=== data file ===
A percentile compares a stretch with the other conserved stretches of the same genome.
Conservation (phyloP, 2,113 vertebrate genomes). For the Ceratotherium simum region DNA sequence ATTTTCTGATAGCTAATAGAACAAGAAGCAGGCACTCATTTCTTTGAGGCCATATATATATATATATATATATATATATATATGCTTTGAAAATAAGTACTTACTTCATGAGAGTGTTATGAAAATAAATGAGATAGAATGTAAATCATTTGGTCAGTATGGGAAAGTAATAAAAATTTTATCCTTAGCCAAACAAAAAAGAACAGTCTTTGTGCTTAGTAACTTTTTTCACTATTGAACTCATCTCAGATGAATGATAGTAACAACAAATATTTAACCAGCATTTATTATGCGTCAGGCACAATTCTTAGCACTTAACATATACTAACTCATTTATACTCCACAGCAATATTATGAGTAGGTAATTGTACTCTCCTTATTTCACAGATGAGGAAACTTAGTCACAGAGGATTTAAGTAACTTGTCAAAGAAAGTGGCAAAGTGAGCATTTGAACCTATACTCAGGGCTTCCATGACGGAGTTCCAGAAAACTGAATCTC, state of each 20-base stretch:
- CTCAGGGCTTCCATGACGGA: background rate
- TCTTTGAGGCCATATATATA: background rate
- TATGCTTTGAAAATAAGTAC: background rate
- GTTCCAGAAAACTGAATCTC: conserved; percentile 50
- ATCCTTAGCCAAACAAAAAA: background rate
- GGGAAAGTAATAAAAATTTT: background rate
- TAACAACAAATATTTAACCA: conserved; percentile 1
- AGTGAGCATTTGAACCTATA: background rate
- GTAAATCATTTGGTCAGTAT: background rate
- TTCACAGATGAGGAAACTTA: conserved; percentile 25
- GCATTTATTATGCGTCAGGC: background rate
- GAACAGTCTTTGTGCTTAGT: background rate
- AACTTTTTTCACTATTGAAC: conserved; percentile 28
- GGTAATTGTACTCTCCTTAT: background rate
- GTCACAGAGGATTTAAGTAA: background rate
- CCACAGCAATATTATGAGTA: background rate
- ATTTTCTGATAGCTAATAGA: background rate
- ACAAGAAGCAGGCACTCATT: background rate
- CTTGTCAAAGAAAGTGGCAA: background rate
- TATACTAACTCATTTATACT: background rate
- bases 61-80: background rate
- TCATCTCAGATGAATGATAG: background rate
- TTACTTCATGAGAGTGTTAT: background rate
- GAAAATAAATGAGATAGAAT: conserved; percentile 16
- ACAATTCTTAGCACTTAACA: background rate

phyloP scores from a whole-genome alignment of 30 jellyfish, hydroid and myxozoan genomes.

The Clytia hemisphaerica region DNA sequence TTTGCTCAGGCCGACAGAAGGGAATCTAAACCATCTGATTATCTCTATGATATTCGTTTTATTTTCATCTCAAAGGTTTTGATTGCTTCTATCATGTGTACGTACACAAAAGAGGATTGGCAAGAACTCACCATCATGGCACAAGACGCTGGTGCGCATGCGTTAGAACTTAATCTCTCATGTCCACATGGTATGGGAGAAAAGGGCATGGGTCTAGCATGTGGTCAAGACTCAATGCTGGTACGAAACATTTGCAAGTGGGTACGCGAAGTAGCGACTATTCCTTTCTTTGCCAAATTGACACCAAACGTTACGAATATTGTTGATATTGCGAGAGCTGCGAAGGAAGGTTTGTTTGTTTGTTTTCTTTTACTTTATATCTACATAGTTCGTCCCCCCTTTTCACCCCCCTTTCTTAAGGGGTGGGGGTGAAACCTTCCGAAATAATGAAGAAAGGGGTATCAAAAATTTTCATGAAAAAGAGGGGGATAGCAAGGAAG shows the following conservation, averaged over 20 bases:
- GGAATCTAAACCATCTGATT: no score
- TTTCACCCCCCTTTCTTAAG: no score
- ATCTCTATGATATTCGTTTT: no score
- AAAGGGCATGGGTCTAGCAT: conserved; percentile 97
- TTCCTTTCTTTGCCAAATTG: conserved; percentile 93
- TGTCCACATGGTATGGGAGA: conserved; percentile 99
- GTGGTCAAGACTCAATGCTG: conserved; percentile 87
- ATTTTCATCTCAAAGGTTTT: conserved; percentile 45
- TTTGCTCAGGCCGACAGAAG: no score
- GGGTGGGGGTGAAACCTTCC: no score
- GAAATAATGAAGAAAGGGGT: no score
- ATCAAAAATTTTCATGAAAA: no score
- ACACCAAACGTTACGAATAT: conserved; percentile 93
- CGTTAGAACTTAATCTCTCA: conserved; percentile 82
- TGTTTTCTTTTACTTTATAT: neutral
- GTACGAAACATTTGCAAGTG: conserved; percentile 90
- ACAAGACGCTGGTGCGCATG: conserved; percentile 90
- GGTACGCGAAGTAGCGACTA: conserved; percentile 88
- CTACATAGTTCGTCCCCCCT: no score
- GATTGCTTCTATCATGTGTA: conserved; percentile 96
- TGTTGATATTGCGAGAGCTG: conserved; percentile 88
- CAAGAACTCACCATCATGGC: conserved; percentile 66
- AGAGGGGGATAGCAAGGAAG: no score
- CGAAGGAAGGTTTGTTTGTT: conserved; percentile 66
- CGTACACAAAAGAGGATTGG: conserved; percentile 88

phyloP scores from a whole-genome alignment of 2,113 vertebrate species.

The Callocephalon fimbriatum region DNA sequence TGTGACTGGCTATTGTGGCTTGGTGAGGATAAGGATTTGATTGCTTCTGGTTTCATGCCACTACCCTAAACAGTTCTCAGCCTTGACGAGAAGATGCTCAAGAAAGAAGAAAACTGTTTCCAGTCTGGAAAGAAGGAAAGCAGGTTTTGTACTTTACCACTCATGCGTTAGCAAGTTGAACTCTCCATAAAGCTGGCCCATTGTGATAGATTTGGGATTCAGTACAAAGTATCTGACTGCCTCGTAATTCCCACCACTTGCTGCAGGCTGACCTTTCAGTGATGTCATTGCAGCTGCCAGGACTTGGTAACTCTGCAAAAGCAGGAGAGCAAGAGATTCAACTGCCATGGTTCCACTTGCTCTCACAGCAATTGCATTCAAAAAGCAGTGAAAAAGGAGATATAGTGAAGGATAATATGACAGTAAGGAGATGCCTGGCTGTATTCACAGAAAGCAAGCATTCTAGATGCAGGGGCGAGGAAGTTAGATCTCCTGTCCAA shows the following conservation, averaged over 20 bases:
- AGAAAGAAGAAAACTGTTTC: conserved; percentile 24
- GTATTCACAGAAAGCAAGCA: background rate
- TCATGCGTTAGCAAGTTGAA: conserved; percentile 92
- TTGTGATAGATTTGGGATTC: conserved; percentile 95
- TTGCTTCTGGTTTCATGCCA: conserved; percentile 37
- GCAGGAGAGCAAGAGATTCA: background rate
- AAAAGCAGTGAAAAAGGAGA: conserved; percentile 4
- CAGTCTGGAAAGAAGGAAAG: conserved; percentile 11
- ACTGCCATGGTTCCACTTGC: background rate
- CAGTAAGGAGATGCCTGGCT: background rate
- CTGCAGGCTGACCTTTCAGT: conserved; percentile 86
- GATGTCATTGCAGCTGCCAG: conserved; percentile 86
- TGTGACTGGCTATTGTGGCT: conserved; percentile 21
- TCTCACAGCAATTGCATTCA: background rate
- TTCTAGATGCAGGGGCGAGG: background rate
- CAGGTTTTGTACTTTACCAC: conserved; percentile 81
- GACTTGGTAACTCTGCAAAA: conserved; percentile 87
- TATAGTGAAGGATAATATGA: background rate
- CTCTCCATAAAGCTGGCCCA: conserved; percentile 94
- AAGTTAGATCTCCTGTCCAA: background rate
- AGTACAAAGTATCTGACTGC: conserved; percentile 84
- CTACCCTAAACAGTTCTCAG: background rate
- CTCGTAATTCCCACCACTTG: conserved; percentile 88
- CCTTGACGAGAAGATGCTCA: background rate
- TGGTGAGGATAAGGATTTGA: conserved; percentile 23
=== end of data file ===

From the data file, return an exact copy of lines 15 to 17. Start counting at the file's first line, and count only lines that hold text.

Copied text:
- AACTTTTTTCACTATTGAAC: conserved; percentile 28
- GGTAATTGTACTCTCCTTAT: background rate
- GTCACAGAGGATTTAAGTAA: background rate